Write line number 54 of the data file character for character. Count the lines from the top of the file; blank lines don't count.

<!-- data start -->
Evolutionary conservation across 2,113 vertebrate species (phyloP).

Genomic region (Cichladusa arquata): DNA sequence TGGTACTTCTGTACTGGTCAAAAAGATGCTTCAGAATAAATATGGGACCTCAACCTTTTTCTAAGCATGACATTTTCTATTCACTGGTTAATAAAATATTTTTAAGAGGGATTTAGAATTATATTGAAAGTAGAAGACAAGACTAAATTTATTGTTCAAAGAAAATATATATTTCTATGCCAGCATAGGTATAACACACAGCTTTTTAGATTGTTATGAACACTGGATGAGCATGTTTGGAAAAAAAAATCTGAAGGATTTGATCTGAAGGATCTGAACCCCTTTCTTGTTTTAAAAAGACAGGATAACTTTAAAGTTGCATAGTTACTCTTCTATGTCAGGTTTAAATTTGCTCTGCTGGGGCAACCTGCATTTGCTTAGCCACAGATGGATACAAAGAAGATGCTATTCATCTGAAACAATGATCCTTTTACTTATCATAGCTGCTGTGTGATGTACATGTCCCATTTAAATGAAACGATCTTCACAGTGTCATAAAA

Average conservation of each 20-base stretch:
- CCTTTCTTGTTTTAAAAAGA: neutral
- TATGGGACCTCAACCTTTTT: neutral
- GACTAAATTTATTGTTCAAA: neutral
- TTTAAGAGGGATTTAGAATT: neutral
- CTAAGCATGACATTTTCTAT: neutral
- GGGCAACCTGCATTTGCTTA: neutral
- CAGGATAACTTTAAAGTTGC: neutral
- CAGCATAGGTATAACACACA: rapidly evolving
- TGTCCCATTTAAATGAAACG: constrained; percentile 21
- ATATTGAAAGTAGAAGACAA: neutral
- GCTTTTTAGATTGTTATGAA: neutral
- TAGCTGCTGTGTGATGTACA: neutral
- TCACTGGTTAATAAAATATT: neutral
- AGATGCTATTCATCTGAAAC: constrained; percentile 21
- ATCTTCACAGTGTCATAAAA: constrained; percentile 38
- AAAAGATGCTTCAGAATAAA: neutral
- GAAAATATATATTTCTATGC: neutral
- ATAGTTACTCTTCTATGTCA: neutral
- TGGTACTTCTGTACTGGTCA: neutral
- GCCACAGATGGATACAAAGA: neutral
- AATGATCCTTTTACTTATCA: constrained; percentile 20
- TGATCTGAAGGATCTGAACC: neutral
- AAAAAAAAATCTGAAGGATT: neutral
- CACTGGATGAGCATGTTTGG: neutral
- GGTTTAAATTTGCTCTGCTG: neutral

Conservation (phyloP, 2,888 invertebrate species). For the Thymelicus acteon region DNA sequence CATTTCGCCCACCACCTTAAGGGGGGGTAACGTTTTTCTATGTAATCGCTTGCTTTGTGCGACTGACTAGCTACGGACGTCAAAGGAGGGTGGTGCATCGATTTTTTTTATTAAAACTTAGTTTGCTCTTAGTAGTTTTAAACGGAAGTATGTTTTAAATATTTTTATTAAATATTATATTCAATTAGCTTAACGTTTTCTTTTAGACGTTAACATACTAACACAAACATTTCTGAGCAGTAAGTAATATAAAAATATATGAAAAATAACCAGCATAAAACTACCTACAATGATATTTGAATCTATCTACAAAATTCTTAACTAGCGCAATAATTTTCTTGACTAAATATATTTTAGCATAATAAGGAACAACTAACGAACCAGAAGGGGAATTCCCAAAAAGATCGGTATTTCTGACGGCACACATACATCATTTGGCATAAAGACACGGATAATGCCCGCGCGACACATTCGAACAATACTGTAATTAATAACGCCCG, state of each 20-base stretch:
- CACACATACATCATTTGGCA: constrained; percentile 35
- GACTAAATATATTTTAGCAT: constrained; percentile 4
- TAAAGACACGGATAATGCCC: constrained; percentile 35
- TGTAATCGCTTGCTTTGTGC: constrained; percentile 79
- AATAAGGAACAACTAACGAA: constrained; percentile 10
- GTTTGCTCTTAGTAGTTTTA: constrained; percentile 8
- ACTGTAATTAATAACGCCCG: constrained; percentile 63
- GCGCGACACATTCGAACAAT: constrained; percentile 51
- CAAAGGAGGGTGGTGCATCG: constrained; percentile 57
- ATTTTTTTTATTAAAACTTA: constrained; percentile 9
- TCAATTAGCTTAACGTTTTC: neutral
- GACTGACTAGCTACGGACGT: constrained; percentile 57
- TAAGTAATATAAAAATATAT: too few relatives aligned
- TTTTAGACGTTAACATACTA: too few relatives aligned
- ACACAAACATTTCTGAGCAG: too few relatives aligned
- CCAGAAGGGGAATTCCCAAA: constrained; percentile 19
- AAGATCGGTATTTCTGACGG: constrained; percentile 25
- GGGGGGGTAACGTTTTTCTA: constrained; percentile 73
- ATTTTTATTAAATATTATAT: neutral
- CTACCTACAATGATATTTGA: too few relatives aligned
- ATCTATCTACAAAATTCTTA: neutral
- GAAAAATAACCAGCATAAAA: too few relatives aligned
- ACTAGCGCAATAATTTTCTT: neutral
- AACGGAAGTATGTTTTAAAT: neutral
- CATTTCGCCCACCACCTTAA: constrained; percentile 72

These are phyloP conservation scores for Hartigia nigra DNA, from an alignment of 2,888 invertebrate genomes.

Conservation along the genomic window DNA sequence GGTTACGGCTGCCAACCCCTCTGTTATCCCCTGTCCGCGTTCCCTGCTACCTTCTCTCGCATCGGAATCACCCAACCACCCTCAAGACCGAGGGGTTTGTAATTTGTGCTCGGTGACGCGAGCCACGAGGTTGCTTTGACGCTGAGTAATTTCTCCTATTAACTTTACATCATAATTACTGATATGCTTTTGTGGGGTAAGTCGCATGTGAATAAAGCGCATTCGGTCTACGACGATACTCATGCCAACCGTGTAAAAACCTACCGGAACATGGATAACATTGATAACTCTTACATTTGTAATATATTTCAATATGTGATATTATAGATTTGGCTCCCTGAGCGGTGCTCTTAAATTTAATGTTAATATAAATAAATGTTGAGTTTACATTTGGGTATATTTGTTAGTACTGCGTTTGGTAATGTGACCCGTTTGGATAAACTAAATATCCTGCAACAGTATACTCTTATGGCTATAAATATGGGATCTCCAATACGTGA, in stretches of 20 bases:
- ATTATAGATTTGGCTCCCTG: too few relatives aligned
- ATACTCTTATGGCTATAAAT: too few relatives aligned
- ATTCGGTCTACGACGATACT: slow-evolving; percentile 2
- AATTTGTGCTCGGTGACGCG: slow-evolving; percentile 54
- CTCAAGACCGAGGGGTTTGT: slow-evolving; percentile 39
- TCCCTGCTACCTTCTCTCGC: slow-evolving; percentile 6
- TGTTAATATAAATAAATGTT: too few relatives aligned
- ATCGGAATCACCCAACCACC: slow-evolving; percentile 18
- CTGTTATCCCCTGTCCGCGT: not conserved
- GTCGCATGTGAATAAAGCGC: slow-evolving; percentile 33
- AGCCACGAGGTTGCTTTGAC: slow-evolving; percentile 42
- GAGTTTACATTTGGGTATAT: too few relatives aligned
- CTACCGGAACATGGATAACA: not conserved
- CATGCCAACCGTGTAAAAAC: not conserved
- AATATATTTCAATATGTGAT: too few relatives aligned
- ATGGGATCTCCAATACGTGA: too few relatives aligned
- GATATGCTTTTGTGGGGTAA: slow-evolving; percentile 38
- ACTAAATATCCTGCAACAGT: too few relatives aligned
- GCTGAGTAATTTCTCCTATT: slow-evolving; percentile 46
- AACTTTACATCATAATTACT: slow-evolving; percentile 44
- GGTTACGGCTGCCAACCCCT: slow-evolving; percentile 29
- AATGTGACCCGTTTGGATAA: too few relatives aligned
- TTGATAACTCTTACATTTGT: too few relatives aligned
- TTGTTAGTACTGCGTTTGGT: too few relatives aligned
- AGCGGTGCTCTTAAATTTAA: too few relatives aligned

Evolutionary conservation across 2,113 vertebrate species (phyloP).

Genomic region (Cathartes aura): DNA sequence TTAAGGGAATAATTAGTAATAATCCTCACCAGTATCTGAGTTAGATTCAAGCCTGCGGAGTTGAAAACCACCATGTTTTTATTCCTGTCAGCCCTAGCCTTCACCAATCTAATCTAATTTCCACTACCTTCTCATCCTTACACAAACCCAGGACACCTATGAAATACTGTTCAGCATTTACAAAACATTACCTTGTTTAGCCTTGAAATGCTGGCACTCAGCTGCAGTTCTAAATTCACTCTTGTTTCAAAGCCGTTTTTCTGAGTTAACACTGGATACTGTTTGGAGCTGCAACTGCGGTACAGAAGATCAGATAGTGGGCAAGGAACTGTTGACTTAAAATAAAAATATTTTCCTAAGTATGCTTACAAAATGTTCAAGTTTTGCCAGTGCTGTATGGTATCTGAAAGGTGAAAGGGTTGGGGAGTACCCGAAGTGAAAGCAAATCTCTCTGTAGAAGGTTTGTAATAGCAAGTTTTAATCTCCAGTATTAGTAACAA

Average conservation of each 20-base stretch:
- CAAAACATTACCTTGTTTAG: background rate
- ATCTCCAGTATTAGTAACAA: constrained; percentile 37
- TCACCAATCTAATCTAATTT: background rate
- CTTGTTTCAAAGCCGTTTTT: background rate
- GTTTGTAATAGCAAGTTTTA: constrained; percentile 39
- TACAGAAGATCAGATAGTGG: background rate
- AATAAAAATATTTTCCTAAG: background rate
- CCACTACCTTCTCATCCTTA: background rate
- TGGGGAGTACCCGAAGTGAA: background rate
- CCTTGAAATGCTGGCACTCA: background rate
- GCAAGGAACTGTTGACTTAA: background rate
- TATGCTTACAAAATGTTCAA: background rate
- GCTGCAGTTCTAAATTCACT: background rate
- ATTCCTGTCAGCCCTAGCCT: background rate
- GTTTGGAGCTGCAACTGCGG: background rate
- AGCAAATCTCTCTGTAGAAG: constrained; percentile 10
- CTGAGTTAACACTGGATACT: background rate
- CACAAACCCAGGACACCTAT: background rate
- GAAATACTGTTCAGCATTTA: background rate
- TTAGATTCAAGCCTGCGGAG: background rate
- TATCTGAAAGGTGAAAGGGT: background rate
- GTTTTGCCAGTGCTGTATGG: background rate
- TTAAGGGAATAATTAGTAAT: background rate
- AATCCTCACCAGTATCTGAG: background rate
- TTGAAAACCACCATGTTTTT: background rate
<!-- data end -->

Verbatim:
- CATTTCGCCCACCACCTTAA: constrained; percentile 72